Section 327 of the Political Code reads as follows:

"Any statute may be repealed at any time, except when it is otherwise provided therein. Persons acting under any statute are deemed to have acted in contemplation of this power of repeal."

It appears to be well settled in this state that the right of recovery upon a purely statutory right can be impaired or abrogated without violation of any right guaranteed by the state or federal Constitutions. ( Southern Service Co., Ltd. v. Los Angeles, supra; Penziner v. West American Finance Co., 10 Cal.2d 160 [ 74 P.2d 252]; Krause v. Rarity, 210 Cal. 644 [ 293 P. 62, 77 A.L.R. 1327]; Berg v. Traeger, 210 Cal. 323 [ 292 P. 495]; Callet v. Alioto, 210 Cal. 65 [ 290 P. 438]; Moss v. Smith, 171 Cal. 777 [ 155 P. 90]; People v. Bank of San Luis Obispo, 159 Cal. 65 [ 112 P. 866, Ann.Cas. 1912B 1148, 37 L.R.A.N.S. 934]; Napa State Hospital v. Flaherty, 134 Cal. 315 [ 66 P. 322].)

The rule established by these cases is clearly stated by this court in the case of Krause v. Rarity, supra, at page 652, as follows:

"The defendant Rarity contends that by reason of the enactment of the foregoing statute the cause of action of the plaintiffs has been wiped out; that section 377 of the Code of Civil Procedure and section 2096 of the Civil Code have been repealed in whole or in part by the enactment of section 141 3/4 of the California Vehicle Act and that the rule of law to be applied is laid down in such cases as People v. Bank of San Luis Obispo, 159 Cal. 65 [Ann.Cas. 1912B 1148, 37 L.R.A.N.S. 934, 112 P. 866]; Wilcox v. Edwards, 162 Cal. 455 [Ann.Cas. 1913C 1392, 123 P. 276]; Moss v. Smith, 171 Cal. 777 [ 155 P. 90]; Freeman v. Glenn County Tel. Co., 184 Cal. 508 [ 194 P. 705], and Chenoweth v. Chambers, 33 Cal.App. 104 [164 P. 428]. By those cases the rule obtaining elsewhere has become thoroughly established in the law of this state that when a right of action does not exist at common law, but depends solely upon a statute, the repeal of the statute destroys the right unless the right has been reduced to final judgment or unless the repealing statute contains a saving clause protecting the right in a pending litigation. In the case at bar the cause of action depended solely on the statute. There is no saving clause and the action is still pending."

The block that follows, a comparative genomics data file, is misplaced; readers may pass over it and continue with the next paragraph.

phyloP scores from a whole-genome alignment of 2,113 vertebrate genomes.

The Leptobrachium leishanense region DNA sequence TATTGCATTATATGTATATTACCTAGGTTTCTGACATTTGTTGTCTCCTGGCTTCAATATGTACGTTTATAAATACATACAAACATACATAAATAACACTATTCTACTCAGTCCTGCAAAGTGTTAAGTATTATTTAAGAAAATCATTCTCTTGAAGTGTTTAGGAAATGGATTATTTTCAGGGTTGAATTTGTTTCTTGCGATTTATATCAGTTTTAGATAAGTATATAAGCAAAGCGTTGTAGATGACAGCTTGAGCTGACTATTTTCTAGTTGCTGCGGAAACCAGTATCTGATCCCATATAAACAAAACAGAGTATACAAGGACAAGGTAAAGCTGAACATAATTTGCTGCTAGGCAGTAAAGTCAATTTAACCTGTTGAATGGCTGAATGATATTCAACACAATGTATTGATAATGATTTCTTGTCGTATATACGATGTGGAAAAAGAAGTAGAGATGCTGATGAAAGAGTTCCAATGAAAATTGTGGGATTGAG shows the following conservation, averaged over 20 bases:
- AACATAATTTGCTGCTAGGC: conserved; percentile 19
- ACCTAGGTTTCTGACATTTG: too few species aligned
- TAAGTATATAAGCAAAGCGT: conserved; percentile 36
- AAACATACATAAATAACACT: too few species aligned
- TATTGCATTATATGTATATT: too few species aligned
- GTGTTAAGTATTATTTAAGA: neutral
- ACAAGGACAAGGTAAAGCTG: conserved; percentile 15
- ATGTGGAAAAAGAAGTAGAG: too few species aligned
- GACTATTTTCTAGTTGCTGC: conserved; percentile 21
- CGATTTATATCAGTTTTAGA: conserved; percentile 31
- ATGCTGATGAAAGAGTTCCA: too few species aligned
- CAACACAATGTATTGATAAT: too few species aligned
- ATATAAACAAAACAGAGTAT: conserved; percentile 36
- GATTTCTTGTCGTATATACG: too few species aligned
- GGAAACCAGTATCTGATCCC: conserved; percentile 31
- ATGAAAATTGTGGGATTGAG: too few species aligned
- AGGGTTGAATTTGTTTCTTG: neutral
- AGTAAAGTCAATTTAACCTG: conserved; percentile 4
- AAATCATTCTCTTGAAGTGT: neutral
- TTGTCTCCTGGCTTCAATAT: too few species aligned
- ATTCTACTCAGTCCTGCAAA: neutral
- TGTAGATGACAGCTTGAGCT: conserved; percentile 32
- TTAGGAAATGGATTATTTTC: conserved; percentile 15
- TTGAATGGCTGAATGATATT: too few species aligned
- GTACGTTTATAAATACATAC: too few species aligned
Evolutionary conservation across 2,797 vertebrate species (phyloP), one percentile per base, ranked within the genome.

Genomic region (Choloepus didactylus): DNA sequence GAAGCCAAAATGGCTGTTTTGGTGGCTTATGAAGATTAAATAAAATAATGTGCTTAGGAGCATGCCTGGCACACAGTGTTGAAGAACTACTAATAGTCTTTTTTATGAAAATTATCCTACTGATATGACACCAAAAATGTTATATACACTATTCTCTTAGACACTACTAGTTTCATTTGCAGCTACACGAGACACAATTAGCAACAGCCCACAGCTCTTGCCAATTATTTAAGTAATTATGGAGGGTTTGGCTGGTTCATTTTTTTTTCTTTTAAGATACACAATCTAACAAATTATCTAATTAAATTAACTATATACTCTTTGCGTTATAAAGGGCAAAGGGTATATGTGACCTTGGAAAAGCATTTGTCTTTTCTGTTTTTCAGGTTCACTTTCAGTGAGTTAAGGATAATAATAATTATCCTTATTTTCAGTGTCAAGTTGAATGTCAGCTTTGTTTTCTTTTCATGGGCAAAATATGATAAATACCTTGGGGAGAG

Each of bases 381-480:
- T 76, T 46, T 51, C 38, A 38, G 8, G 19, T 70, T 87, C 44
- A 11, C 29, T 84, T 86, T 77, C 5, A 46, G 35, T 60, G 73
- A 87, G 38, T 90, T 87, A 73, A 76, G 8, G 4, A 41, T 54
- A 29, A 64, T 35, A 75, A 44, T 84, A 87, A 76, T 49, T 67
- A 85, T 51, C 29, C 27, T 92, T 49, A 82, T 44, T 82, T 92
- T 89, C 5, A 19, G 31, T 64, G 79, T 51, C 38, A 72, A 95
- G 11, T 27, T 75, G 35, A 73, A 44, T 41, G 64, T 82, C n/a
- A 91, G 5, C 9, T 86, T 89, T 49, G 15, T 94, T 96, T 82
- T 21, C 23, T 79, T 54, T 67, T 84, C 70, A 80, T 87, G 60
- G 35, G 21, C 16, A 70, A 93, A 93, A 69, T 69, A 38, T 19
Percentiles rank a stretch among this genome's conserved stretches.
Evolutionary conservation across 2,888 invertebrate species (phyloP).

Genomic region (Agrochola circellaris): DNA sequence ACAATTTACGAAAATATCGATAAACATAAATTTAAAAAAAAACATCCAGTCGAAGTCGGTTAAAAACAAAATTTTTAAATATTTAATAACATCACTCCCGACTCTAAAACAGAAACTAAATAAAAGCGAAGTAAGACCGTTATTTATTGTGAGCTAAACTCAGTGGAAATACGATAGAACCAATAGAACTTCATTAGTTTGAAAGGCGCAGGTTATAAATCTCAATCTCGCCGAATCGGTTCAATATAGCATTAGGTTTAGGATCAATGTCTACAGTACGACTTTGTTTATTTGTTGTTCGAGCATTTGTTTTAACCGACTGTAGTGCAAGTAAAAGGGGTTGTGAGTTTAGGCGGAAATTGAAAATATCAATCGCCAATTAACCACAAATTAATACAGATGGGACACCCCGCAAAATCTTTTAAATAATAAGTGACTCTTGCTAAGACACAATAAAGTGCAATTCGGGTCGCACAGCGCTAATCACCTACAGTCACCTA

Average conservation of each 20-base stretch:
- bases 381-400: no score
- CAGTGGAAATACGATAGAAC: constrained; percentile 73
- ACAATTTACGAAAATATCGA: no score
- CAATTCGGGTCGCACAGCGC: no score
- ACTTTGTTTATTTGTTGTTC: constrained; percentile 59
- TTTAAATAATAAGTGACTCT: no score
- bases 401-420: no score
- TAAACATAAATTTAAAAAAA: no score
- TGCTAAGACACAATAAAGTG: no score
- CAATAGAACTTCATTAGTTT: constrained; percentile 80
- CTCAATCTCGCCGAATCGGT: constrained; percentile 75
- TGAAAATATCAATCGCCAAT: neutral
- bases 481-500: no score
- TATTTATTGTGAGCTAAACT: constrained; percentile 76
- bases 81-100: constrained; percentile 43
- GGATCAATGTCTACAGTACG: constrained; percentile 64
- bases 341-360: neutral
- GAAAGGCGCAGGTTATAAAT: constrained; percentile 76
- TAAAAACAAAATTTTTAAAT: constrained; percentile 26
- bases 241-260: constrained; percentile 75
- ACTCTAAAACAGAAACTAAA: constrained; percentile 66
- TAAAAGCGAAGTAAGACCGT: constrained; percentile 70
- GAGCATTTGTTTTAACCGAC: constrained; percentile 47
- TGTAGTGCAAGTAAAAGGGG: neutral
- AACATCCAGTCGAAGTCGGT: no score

In the case of Napa State Hospital v. Flaherty, supra, at page 317, the rule is thus stated:

"It is a rule of almost universal application that, where a right is created solely by a statute, and is dependent upon the statute alone, and such right is still inchoate, and not reduced to possession, or perfected by final judgment, the repeal of the statute destroys the remedy, unless the appealing statute contains a saving clause."

It appears to be a rule of universal acceptation that the clause of the federal Constitution and those of the several state Constitutions prohibiting the impairment of obligations of contracts runs only to conventional contracts created by the mutual consent of the parties and not to quasi-contractual obligations imposed by the law and without procuring the consent of the party to be charged. ( Louisiana v. Mayor of New Orleans, 109 U.S. 285 [3 S.Ct. 211, 27 L.Ed. 936]; Freeland v. Williams, 131 U.S. 405 [9 S.Ct. 763, 33 L.Ed. 193]; Garrison v. City of New York, 21 Wall. 196, at 203 [22 L.Ed 612]; Crane v. Hahlo, 258 U.S. 142, 146 [42 S.Ct. 214, 66 L.Ed. 514, 517]; Read v. Mississippi County, 69 Ark. 365 [63 S.W. 807, 86 Am.St.Rep. 202] (aff'd. 188 U.S. 739 [23 S.Ct. 849, 47 L.Ed. 677]); State v. New Orleans, 38 La. Ann. 119 [58 Am.Rep. 168]; Love v. Cavett, 26 Okla. 179 [ 109 P. 553]; Nottage v. City of Portland, 35 Or. 539 [58 P. 883, 76 Am.St.Rep. 513]; Anders v. Nicholson, 111 Fla. 849 [ 150 So. 639]; State v. Smith, 58 S.D. 22 [234 N.W. 764].)

I am persuaded by the reasoning contained in the foregoing authorities that the tax liability of the owner of property is not predicated upon contract; that it is wholly of statutory creation and all rights and privileges granted to the property owner in connection therewith, including the enforcement of such rights, are founded upon statutory enactment, and such rights may be limited or entirely abrogated by the Legislature without violating constitutional provisions prohibiting the impairment of obligations of contracts.